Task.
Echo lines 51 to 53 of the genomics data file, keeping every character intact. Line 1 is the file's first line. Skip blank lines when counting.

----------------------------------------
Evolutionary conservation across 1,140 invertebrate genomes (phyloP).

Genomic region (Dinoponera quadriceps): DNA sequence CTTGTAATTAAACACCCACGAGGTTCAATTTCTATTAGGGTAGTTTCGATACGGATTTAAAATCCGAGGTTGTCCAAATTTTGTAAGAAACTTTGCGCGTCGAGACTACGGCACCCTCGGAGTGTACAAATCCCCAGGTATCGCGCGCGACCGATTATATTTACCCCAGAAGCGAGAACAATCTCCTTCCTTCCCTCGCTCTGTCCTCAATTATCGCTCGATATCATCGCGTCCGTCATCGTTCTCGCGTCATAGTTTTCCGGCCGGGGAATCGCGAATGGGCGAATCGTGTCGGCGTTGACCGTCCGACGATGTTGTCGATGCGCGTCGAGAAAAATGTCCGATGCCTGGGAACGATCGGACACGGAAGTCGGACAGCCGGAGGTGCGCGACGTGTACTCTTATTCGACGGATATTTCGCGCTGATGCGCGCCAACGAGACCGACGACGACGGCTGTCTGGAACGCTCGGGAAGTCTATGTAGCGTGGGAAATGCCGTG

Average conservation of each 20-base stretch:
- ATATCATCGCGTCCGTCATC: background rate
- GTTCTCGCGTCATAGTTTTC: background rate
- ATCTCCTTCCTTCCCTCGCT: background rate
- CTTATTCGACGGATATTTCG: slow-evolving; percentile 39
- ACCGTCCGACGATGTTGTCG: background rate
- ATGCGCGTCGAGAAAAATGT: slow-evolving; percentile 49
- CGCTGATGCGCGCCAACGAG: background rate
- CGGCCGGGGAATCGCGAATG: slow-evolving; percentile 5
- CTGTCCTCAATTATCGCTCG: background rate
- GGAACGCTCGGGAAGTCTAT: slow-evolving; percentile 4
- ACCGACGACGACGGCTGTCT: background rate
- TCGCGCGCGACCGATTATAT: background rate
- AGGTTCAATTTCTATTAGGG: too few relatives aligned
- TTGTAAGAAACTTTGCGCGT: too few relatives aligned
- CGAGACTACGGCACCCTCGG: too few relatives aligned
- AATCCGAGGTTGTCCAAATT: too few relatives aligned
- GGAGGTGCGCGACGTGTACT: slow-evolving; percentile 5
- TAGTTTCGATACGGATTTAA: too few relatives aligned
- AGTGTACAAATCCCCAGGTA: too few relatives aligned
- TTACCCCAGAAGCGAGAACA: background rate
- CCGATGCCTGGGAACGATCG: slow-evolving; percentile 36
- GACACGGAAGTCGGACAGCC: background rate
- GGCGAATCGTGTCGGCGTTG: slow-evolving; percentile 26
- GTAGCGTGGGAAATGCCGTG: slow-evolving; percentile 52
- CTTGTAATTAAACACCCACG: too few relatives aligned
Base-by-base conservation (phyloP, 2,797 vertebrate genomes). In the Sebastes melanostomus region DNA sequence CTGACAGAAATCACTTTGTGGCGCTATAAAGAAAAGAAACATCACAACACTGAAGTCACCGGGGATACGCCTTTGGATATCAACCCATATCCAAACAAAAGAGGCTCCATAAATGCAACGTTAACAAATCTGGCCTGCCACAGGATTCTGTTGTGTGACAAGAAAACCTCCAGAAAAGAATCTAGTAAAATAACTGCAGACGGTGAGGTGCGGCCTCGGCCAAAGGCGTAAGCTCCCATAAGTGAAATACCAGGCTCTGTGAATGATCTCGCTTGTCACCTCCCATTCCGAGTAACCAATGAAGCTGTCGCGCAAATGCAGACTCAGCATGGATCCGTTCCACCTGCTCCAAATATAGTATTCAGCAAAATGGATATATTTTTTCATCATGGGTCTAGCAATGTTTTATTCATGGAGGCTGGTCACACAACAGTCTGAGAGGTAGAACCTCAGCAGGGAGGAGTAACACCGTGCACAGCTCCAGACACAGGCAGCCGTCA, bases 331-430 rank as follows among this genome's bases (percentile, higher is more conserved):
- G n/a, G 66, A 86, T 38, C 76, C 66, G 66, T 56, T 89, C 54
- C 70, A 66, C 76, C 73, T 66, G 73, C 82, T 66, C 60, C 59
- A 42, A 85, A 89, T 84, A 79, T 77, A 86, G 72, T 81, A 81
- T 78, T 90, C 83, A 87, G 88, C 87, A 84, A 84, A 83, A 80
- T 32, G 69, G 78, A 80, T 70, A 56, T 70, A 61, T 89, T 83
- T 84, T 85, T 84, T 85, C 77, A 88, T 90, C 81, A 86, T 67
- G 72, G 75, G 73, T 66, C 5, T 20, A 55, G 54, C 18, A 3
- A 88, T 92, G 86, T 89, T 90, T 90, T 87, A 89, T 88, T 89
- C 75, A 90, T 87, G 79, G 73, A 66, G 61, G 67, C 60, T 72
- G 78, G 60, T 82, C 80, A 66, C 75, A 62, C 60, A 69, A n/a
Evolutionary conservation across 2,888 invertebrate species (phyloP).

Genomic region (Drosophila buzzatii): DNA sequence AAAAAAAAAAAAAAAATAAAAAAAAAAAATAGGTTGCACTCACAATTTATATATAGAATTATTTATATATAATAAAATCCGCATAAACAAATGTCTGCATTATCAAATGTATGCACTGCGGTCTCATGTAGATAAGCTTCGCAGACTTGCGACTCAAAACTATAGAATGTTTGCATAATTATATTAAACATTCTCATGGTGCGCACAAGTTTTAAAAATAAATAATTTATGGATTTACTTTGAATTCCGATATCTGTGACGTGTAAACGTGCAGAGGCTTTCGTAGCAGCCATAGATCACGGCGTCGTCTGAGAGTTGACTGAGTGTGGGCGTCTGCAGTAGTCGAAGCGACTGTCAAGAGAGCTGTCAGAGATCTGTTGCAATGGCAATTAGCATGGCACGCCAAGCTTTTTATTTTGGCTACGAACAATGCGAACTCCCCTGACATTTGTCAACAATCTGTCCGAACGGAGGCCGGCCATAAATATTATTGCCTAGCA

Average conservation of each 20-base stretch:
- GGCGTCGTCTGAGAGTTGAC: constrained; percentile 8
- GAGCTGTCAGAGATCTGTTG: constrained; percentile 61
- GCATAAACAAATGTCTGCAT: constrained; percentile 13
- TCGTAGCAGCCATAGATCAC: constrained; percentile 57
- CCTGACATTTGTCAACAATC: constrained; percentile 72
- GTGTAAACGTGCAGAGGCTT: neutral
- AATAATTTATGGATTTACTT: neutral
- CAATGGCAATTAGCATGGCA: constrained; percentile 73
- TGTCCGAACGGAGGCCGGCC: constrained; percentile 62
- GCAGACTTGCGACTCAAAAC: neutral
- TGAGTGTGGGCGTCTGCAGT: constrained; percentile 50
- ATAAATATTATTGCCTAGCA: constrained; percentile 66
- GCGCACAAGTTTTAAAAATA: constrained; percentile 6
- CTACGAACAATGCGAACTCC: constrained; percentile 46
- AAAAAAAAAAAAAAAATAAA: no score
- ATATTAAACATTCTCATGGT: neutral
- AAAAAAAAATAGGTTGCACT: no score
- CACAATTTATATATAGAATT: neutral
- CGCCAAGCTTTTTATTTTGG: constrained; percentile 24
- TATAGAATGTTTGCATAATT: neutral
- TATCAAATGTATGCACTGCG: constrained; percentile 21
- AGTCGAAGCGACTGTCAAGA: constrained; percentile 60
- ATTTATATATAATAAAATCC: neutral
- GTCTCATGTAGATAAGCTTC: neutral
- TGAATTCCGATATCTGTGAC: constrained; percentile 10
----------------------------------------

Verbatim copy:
- TGTCCGAACGGAGGCCGGCC: constrained; percentile 62
- GCAGACTTGCGACTCAAAAC: neutral
- TGAGTGTGGGCGTCTGCAGT: constrained; percentile 50